CARDIFF, Wales – A former steelworker in Cardiff, Wales, expressed outrage at the UK government’s inaction more than 20 years after over 1,000 people lost their pensions when the Allied Steel and Wire (ASW) plant went bust in 2002. The former workers have been fighting for the restoration of their pensions, which were lost when the company collapsed.
John Benson, a former ASW worker, accused the Department for Work and Pension (DWP) of attempting to cheat them out of their hard-earned pensions. He emphasized the workers’ frustration at the government’s refusal to take responsibility for the situation, despite their years of contributions to their pensions.
After ASW’s collapse, the UK government set up a scheme to ensure workers received up to 90% of their pensions. However, the pensions were not linked to inflation, causing the value to decrease over the years. The former workers argue that they are entitled to have the amount made up to include inflation, and for it to be backdated.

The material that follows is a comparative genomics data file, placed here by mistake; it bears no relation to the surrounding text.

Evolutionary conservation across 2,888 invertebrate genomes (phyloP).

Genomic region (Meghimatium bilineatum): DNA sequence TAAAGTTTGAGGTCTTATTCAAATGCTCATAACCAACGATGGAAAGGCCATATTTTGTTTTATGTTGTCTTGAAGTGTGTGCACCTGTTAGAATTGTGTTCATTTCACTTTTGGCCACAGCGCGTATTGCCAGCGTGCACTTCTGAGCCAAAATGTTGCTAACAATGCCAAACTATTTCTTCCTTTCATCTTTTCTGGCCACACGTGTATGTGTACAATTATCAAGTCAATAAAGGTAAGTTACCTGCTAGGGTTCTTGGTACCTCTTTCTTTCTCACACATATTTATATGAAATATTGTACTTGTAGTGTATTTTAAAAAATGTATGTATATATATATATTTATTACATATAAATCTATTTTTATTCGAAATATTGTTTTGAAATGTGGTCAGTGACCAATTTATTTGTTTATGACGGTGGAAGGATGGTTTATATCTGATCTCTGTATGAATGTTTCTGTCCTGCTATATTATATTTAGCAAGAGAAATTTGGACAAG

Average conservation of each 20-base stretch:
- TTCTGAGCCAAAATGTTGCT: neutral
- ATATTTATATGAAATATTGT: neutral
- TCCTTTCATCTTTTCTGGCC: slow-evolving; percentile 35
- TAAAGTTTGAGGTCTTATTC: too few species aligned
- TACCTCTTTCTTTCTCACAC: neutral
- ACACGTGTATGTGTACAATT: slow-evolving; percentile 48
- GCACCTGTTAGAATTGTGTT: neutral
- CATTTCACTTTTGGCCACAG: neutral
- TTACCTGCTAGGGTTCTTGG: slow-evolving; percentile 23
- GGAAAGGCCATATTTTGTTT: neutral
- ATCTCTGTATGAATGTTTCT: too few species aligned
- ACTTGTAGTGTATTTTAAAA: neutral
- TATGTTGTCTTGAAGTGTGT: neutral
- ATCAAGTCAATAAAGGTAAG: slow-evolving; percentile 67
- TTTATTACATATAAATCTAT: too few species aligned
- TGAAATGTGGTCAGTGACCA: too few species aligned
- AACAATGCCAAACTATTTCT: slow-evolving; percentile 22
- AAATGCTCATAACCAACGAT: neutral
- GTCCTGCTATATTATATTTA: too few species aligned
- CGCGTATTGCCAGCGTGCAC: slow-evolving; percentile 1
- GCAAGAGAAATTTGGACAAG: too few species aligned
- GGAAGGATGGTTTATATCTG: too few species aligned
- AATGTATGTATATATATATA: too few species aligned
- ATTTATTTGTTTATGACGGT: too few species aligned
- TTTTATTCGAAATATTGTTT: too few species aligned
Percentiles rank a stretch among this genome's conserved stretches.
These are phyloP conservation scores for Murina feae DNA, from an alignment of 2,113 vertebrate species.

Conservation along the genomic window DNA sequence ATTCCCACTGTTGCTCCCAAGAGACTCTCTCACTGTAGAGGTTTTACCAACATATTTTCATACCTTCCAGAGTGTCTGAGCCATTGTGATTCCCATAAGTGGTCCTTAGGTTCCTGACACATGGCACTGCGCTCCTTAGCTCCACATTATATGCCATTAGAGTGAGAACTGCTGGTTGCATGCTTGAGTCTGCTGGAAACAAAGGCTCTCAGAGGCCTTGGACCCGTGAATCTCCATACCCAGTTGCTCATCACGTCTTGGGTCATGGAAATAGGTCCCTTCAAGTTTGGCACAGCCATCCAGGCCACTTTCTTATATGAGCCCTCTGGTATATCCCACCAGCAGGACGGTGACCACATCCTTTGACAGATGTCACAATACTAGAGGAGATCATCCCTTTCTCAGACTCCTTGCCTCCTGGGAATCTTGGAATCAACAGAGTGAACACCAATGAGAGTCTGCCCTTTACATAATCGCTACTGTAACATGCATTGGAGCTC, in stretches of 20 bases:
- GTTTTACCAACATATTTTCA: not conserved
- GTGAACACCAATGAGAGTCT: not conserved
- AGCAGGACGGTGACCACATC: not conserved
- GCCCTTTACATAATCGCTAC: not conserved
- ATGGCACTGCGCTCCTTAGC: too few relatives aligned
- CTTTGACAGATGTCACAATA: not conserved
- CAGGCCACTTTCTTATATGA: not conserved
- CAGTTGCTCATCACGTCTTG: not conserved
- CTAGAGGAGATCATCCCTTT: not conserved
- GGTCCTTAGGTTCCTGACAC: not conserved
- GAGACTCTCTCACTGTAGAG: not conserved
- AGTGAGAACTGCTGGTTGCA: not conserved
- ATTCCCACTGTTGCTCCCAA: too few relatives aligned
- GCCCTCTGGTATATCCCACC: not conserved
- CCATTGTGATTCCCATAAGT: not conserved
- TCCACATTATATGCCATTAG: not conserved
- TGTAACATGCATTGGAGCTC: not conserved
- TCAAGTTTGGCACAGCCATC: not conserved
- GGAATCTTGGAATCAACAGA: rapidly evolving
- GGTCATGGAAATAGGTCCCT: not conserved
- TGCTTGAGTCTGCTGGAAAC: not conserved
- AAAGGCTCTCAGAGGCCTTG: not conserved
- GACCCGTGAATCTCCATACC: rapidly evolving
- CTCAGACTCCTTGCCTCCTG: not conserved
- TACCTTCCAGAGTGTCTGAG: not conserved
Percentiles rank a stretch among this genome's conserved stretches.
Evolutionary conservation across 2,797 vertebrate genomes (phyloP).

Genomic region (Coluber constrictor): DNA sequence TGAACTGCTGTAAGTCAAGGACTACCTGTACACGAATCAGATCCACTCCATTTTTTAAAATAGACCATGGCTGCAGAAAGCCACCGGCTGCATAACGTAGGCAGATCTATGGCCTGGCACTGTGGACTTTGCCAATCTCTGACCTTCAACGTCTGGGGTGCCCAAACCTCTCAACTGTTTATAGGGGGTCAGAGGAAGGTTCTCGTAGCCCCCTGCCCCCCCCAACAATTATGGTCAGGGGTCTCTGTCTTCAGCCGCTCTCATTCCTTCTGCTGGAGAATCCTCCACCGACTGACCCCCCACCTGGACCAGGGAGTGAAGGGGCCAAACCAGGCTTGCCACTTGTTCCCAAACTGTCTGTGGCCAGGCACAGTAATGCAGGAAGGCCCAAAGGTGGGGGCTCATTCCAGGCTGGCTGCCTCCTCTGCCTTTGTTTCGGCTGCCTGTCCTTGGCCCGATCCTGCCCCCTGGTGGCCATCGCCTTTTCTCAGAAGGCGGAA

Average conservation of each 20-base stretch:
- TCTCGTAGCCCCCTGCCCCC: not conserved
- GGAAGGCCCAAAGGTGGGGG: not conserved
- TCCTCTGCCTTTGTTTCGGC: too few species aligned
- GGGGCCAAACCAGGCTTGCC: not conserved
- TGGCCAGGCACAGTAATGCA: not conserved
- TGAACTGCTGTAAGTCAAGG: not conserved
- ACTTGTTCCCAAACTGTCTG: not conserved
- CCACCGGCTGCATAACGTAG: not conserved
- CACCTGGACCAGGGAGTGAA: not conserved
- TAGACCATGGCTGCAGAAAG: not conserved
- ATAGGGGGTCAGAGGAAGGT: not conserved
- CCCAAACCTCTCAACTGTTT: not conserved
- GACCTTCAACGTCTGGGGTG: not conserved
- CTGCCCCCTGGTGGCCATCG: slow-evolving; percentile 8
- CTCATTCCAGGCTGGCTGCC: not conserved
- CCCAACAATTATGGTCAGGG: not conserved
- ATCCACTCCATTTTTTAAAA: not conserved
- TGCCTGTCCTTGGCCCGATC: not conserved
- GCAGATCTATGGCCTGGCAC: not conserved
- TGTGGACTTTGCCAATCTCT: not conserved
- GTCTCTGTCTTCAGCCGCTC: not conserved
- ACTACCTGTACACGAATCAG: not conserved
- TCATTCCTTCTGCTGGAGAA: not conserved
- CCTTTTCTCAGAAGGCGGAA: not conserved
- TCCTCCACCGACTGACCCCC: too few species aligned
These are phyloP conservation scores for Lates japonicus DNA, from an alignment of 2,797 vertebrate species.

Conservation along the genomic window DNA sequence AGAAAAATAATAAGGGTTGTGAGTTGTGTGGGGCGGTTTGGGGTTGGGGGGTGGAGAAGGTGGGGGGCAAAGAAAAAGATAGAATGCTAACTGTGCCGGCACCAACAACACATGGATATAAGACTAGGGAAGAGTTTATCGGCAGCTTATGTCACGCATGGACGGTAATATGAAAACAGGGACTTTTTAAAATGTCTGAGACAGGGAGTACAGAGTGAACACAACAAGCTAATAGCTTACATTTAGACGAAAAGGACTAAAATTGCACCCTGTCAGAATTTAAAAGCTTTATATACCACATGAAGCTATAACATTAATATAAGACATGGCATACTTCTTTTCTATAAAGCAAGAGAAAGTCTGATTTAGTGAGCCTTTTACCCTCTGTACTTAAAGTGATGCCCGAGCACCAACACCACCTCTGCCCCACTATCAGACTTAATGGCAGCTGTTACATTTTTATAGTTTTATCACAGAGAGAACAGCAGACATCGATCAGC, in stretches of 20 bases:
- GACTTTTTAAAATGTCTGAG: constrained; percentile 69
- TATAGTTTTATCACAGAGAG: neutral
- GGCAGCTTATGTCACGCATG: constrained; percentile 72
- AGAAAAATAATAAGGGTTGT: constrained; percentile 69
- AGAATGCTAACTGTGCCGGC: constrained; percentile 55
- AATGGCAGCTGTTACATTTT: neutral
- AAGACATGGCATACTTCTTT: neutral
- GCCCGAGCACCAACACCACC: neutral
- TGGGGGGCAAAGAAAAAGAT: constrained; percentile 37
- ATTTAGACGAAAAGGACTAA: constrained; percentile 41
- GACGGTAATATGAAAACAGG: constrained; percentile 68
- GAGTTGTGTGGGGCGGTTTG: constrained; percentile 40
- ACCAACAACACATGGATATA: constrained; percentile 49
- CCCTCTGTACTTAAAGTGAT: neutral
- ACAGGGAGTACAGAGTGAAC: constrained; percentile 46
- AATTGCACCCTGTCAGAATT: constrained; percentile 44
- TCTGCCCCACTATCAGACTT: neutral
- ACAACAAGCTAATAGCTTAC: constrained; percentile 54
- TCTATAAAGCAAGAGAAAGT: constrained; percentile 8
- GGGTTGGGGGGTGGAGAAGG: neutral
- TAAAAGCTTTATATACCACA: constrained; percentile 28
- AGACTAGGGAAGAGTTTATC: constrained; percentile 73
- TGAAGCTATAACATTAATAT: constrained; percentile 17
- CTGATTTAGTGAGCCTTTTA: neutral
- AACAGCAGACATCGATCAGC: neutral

The plight of the ASW workers has caught the attention of Hywel Williams MP, who criticized the UK government for failing to protect the contributions from inflation. He described the denial of their full pensions as a betrayal by the government and urged them to reconsider their stance.
Pensions minister Paul Maynard defended the government’s position, stating that the information required to carry out the assessment for the pension restoration was not readily available. He assured the former workers that it was still an issue he was working on, despite the slow progress.
The ASW workers’ fight for justice highlights the ongoing challenges faced by individuals who have lost their pensions due to company collapses and government schemes. The failure to protect workers’ pensions from inflation has brought immense financial strain on the former employees, sparking calls for the government to address their concerns and take immediate action to restore the lost pensions.